Oh, MAN, that phrase involves too many alternately vulgar and innocent meanings. Language is SO much fun.
 
I also love the different meanings of 'homely': virtual opposites. In the US it means ugly, but in UK it means comfortable or cosy - eg, a compliment.

And don't get me started on the spelling of aluminium - where according to my 1926 Webster's dictionary (US) the US spelling without the i shows in the entry for aluminium as 'also Aluminum reflecting the common mispronunciation.'
 
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@DickyP - ColinEssex and I have had that discussion. As a PhD chemist, I will tell you that BOTH pronunciations are allowed. The name comes from the mineral "alum" which is potassium aluminum sulfate.


If it hadn't been essentially overruled by committee, Sir Humphry Davy's name for it would have stuck at "alumium." You can read the history in the linked article. By the way, your 1926 dictionary entry is overruled by the 1925 action by the American Chemical Society, who reverted officially to "aluminum." The international organizations accept both spellings.
 
The international organizations accept both spellings.

Grudgingly! The International Union of Pure and Applied Chemistry (IUPAC) adopted aluminium as the standard international name for the element in 1990. In 1993, they recognized aluminum as an acceptable variant. he most recent 2005 edition of the IUPAC nomenclature of inorganic chemistry also acknowledges this spelling. IUPAC official publications use the -ium spelling as primary, and they list both where it is appropriate.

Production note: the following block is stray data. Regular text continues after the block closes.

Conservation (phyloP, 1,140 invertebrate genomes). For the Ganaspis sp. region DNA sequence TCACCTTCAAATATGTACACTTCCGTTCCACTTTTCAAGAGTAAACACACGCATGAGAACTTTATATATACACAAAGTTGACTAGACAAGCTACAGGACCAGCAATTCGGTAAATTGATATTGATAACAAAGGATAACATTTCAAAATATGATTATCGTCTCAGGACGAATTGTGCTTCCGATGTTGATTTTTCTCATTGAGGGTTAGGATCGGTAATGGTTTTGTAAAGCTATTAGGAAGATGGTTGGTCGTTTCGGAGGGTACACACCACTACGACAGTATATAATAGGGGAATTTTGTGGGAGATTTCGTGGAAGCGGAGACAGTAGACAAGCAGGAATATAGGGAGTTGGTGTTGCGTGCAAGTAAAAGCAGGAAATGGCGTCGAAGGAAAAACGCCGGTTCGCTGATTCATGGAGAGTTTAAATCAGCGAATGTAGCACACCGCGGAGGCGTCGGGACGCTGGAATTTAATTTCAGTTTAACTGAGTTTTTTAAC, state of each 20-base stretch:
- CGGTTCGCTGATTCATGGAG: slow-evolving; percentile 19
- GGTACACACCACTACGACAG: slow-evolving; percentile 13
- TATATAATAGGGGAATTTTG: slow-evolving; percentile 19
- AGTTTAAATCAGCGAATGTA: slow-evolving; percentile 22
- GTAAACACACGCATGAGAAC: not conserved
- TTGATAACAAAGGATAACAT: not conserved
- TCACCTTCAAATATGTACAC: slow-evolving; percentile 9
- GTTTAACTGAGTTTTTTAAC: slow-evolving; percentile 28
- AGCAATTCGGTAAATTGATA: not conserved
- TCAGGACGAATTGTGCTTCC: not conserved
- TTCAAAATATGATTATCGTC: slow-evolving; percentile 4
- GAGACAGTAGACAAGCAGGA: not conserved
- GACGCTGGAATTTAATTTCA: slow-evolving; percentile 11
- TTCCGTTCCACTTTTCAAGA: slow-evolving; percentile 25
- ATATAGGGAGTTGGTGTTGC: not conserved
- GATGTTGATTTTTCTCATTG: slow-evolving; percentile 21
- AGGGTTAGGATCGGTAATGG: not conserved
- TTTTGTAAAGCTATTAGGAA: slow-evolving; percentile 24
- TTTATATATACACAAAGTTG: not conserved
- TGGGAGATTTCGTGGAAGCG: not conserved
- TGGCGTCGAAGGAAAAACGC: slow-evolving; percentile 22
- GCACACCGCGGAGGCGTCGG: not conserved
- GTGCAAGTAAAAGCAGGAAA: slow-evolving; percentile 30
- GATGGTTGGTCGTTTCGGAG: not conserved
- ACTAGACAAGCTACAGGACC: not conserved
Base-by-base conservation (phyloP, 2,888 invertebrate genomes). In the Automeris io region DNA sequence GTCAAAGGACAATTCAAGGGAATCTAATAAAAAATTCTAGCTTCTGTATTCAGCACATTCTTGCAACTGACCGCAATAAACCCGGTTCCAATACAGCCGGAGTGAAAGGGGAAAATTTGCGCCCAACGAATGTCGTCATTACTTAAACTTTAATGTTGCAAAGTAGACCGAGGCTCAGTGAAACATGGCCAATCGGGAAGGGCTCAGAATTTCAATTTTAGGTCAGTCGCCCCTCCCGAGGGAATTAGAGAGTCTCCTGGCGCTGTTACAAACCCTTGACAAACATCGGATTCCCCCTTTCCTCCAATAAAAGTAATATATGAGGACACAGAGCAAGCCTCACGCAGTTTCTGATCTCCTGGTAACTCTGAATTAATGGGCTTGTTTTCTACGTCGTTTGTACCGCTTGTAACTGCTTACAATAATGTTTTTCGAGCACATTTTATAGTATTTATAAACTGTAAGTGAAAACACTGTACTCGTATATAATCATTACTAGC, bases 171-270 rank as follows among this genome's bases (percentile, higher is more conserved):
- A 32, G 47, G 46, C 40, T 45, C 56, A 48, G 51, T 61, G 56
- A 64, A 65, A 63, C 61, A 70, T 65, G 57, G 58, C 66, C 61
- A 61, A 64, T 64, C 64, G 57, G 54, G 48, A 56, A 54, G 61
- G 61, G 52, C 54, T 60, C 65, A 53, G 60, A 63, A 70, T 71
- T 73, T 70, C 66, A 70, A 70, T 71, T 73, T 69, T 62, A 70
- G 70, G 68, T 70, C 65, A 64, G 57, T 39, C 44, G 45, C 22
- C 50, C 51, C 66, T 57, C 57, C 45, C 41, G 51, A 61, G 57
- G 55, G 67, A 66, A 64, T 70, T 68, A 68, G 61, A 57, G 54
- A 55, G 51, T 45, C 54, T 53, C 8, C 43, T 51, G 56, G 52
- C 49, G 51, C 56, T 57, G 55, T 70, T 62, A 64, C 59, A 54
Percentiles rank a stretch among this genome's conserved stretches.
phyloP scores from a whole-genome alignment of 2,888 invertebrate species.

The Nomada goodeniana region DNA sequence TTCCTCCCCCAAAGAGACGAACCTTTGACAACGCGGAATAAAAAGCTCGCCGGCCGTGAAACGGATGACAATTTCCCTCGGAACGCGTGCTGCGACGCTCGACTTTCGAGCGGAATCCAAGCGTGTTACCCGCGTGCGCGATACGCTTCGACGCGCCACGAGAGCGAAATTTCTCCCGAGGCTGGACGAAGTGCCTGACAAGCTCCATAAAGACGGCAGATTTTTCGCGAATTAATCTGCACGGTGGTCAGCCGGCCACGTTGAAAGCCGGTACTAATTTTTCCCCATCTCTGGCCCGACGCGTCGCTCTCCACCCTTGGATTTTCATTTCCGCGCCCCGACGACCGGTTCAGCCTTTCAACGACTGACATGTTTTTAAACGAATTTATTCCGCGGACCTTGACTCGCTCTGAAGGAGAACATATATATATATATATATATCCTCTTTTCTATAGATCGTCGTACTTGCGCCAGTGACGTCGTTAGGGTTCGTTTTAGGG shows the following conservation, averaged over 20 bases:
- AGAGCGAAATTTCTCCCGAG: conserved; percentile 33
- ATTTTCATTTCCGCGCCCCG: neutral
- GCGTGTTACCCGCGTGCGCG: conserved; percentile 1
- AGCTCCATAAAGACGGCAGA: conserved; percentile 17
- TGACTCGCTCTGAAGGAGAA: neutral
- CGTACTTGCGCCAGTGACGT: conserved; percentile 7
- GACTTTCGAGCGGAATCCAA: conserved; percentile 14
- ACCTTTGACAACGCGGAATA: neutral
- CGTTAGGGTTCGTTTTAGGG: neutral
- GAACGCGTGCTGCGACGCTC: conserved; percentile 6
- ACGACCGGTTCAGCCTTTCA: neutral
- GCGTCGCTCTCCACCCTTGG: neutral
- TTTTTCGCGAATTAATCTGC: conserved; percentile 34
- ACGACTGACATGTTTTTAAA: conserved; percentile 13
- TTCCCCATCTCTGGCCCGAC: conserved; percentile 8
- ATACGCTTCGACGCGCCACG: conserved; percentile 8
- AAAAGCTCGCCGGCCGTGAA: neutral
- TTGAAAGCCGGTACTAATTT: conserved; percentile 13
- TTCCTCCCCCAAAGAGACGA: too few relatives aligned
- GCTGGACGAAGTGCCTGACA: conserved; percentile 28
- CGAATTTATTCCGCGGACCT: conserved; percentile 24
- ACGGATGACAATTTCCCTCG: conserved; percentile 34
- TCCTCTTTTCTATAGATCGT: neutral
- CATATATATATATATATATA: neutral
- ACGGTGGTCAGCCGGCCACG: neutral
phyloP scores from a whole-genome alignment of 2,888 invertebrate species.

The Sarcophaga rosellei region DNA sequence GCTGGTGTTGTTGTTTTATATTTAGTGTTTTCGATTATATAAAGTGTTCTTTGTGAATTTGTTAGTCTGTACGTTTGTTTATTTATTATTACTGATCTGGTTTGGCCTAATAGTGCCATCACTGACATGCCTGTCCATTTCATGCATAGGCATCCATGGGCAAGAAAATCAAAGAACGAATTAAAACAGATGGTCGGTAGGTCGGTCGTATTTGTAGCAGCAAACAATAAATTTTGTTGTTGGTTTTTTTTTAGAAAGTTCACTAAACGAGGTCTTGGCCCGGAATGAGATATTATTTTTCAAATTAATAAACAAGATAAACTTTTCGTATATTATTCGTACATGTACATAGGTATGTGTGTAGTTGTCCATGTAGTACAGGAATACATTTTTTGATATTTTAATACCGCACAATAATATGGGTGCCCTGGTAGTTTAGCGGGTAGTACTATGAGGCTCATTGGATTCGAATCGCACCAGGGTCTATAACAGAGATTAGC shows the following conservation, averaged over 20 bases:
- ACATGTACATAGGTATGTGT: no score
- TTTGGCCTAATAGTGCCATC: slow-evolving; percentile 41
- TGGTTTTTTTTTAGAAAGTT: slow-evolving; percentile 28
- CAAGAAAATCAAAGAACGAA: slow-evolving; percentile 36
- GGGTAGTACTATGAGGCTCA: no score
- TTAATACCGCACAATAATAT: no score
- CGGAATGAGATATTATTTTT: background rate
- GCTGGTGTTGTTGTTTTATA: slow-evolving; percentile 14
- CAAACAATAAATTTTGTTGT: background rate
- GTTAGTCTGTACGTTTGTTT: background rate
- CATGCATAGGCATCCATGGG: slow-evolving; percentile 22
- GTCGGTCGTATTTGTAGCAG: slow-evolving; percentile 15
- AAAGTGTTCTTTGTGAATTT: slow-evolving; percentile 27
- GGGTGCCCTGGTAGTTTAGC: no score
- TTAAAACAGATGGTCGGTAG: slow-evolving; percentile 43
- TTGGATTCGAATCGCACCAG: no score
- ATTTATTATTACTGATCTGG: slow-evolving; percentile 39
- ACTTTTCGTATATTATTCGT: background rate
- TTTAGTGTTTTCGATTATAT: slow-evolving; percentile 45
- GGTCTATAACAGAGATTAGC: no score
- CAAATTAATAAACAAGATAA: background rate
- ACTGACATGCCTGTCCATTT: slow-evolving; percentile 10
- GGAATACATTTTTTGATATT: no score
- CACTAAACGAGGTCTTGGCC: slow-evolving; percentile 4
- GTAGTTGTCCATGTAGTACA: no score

It's a great subject as we can all argue for hours about it and nobody wins (or is right) :)
 
"nipping outside for a quick fag".
We used to use that term for a cigarette but we can no longer use it since it became a pejorative for being homosexual. Same with gay. Gay seems to have lost its natural meaning so it is also no longer used naturally.
 
We used to use that term for a cigarette but we can no longer use it since it became a pejorative for being homosexual. Same with gay. Gay seems to have lost its natural meaning so it is also no longer used naturally.

Not only that, but the gay community was recently seeking a new term because "gay" has ALSO become pejorative (as you point out). From what my stepdaughter has mentioned, they were looking at "festive" as an option. Of course, the problem there is that whatever name they choose will quickly become a pejorative because the hatred is directed to the group, whatever their chosen name.
 
Also being a "Dick" used to mean detective, but now it means A-hole. It's funny how it always comes back to body parts.:unsure:
 
Also being a "Dick" used to mean detective, but now it means A-hole. It's funny how it always comes back to body parts.:unsure:

Not always the same. After all, in Guardians of the Galaxy, it was a plot point that StarLord was one but not the other. Of course, StarLord's given name was "Peter" which is ALSO slang for a "Dick" so I suspect there was a bit of sneaky writing going on there anyway.
 
People who are somehow different seem to attract bullies. We need to do a better job of cancelling this behavior in children. Then maybe by the time the bullies grow up, they will be able to control their nastiness better.